We sent out reporters intimately familiar with five communities: Woodstock, Saugerties, Kingston, Rhinebeck and New Paltz. We encouraged them to go beyond municipal boundaries. They did. The reporter on Woodstock, Paul Smart, wrote about Phoenicia as well. The Saugerties reporter, Ashley Drewes, was interested in businesses outside the commercial core of the village. Kingston reporter and Ponckhockie resident Lynn Woods discussed businesses in all three city commercial neighborhoods: Uptown, Midtown and the Rondout. Jennifer Brizzi, who works in Rhinebeck, ventured in her story out to Red Hook and Rhinecliff. And reporter Mike Townshend went outside New Paltz to discuss local businesses in Gardiner, Highland and Rosendale as well.

First-time visitors may come to Woodstock for its artsy image, but they return for its shopping, reported Paul Smart. A surprising number of people return regularly, often for decades. And more off-the-beaten-path Phoenicia has become a cool, unique place on its own accord.

The diversity of the Saugerties shopping experience impressed Ashley Drewes. She also touted interaction “with the shop’s owners and staff, who are always ready to chat and catch up on local news and events.” The big payoff, she said, is “the wonderful people who call this part of the world home.” They don’t call the community Friendly Saugerties for nothing.

Kingston’s changing, said Lynn Woods, and for the better. There’s much more here. “It used to be just hot dogs and hair salons,” said activist Rebecca Martin with a tinge of exaggeration, “but over the last five years I’ve found things here I used to have to go to New York City for.” And Robert Tonner of Tonner Doll Company detected a more stable group of retailers coming in. “People come here for dinner,” he said, “then all of a sudden they find Kingston sort of interesting.” The Stockade district is particularly hot these days.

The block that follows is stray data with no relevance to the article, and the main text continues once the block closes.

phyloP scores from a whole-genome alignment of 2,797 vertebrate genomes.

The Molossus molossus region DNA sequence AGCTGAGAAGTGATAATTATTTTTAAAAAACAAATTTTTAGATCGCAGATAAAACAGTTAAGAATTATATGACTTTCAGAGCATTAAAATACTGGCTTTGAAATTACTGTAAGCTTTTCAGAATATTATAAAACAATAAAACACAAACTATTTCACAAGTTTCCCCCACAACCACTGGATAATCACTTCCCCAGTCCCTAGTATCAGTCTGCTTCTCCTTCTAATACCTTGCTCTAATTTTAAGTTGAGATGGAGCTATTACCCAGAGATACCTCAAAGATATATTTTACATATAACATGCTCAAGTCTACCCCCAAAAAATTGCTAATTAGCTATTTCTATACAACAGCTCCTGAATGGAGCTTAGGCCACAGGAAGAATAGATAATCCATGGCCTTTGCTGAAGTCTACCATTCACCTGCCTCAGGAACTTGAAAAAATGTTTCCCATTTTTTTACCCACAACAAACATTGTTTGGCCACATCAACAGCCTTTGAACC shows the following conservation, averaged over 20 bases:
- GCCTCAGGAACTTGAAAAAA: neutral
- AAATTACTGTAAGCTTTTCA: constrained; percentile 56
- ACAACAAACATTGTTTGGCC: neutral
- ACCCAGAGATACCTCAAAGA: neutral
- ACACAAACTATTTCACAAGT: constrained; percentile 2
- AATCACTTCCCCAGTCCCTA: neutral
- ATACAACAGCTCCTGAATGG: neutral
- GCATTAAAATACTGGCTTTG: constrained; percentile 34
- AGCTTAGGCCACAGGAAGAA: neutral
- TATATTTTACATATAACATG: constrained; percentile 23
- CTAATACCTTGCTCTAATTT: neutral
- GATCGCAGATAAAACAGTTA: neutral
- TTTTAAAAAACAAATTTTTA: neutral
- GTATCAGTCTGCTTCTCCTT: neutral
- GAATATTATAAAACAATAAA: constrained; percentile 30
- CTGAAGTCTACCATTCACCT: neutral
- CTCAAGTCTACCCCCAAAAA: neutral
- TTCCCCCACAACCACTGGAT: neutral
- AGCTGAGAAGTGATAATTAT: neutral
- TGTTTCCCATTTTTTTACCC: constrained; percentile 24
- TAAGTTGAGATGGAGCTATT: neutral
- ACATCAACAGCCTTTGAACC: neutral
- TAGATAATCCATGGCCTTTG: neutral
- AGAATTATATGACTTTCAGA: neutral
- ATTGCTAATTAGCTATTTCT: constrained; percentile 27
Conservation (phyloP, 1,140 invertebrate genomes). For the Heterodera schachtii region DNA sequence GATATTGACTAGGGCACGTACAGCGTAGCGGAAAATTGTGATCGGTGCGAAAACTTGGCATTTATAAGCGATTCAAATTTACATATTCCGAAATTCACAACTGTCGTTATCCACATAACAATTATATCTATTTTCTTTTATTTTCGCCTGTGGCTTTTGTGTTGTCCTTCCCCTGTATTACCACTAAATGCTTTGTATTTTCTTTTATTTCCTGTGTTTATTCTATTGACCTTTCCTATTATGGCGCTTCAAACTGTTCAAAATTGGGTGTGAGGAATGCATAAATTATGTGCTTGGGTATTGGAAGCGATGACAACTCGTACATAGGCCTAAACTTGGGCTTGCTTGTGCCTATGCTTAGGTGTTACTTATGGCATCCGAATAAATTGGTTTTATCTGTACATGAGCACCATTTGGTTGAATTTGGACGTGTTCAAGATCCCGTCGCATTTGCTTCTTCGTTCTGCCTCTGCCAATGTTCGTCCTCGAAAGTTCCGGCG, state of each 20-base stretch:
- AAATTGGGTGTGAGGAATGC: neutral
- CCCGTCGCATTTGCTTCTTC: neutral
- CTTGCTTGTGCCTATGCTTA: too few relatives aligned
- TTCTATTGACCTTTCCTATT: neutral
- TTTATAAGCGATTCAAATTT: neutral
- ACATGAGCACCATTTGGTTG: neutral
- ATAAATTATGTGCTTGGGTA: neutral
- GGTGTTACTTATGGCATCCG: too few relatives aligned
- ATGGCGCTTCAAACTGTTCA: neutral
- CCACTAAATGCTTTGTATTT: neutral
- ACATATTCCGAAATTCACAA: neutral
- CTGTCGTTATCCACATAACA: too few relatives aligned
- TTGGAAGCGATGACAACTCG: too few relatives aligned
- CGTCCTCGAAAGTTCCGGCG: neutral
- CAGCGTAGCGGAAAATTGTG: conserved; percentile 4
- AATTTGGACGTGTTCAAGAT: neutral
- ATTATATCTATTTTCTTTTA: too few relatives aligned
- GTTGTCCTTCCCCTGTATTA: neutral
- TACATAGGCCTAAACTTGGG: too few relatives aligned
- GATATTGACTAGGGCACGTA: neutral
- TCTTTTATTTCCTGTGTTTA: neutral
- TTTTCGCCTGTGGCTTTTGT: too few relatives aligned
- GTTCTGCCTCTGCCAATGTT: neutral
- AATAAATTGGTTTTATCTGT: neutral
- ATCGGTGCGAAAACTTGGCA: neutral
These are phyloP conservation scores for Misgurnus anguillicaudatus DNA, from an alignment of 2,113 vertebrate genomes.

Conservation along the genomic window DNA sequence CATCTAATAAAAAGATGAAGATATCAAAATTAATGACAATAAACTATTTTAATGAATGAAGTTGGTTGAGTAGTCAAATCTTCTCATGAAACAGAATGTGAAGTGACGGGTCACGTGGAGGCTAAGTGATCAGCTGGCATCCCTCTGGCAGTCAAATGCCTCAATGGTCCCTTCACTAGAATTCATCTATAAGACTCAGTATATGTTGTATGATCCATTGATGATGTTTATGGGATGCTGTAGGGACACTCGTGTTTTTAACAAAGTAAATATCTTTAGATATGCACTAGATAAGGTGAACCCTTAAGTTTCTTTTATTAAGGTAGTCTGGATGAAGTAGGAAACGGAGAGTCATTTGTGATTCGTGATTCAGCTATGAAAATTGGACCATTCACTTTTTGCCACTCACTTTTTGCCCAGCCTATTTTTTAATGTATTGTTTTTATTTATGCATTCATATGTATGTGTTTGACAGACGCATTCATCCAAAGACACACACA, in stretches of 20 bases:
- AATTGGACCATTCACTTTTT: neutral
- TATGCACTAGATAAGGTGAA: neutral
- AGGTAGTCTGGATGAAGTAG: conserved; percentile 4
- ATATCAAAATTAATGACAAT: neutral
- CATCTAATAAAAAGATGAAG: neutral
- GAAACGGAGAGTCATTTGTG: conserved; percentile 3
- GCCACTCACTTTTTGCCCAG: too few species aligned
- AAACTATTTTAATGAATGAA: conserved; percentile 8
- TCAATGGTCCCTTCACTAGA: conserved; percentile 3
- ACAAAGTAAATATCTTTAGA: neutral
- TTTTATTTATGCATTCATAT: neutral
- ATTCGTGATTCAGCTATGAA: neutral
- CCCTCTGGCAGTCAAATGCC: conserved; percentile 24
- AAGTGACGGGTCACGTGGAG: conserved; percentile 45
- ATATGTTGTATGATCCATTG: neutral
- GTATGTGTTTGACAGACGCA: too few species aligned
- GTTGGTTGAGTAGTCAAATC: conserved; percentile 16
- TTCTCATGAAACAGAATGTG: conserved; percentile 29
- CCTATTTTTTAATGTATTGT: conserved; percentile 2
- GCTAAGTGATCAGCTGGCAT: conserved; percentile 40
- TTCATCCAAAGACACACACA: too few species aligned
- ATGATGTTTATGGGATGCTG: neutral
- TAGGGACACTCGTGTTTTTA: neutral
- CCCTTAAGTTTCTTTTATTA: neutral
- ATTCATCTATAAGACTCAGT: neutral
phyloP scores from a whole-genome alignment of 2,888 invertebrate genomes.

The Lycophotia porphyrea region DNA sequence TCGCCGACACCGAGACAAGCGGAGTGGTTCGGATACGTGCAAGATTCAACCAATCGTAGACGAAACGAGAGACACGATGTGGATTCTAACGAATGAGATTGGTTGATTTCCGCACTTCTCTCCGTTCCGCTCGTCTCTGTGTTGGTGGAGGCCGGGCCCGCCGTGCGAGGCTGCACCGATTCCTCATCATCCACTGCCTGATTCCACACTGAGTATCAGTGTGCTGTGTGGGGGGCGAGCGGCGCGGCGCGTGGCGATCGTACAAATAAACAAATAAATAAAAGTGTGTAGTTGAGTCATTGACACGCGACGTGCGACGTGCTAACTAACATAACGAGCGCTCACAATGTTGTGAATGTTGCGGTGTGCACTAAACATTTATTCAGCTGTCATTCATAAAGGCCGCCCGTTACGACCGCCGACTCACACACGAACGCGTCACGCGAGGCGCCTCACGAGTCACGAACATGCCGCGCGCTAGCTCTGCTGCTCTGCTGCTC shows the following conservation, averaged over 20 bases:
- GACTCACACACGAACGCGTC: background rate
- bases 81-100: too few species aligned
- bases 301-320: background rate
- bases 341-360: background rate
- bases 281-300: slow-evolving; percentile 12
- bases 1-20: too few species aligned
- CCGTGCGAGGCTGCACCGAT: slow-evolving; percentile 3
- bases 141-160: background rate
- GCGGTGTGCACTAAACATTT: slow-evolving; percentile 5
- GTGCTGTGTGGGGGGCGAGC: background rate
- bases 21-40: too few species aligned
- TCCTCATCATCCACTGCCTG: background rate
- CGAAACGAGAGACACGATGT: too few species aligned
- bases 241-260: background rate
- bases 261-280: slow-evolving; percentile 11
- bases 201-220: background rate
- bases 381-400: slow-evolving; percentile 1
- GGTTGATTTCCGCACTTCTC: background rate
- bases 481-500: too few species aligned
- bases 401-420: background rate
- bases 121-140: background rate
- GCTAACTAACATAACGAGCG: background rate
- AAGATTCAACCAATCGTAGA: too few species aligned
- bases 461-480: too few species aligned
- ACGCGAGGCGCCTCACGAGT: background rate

A mix of chi-chi and casual, fancy and down-to-earth? That’s Rhinebeck, according to Jennifer Brizzi. With its walkable charm, fun social events and diverse products and services, the compact business community is full of people who know their merchandise. “She knows her inventory,” longtime village resident Judy Scheyer said admiringly about Lila Page, owner of Winter Sun & Summer Moon, “has a passion for it, and it shows.”

The local college may fuel the New Paltz economy, reported Mike Townshend, but there’s a lot more. He quoted planning board and school board member Tim Rogers, “… It isn’t hard to think of several other unique advantages New Paltz offers.” New Paltz may be a hub for the surrounding towns, but the smaller commercial areas in the surrounding towns of Gardiner (cupcake festival), Highland (pizza, Walkway) and Rosendale (pickle and zombie fests) each have their distinctive character and specialty establishments.


In common usage, “secret sauces” are ingredients closely guarded by private companies from public disclosure for competitive advantage. Think Colonel Sanders, a Big Mac, Worcestershire sauce, Coca-Cola, Chartreuse liqueur and monosodium glutamate.

By contrast, our local communities hide their secret sauces in plain view. They claim not to know what their secret ingredients are, and many even say that they don’t have any. What’s special is obvious to everyone but the person who has to ask.

And so it is for local pride. Whatever it is, it is accumulated accretively over a long period of time. It’s an outcome that’s a product of community life that has to be experienced to be known. If you have to ask you’ll never know.

Visitors intuitively understand that. An old English proverb advises that the eyes are the window to the soul, meaning, I think, that what we experience through our eyes sticks with us. Stores, restaurants, real-estate offices, banks and village streets are the windows of community souls. What you see is what you get.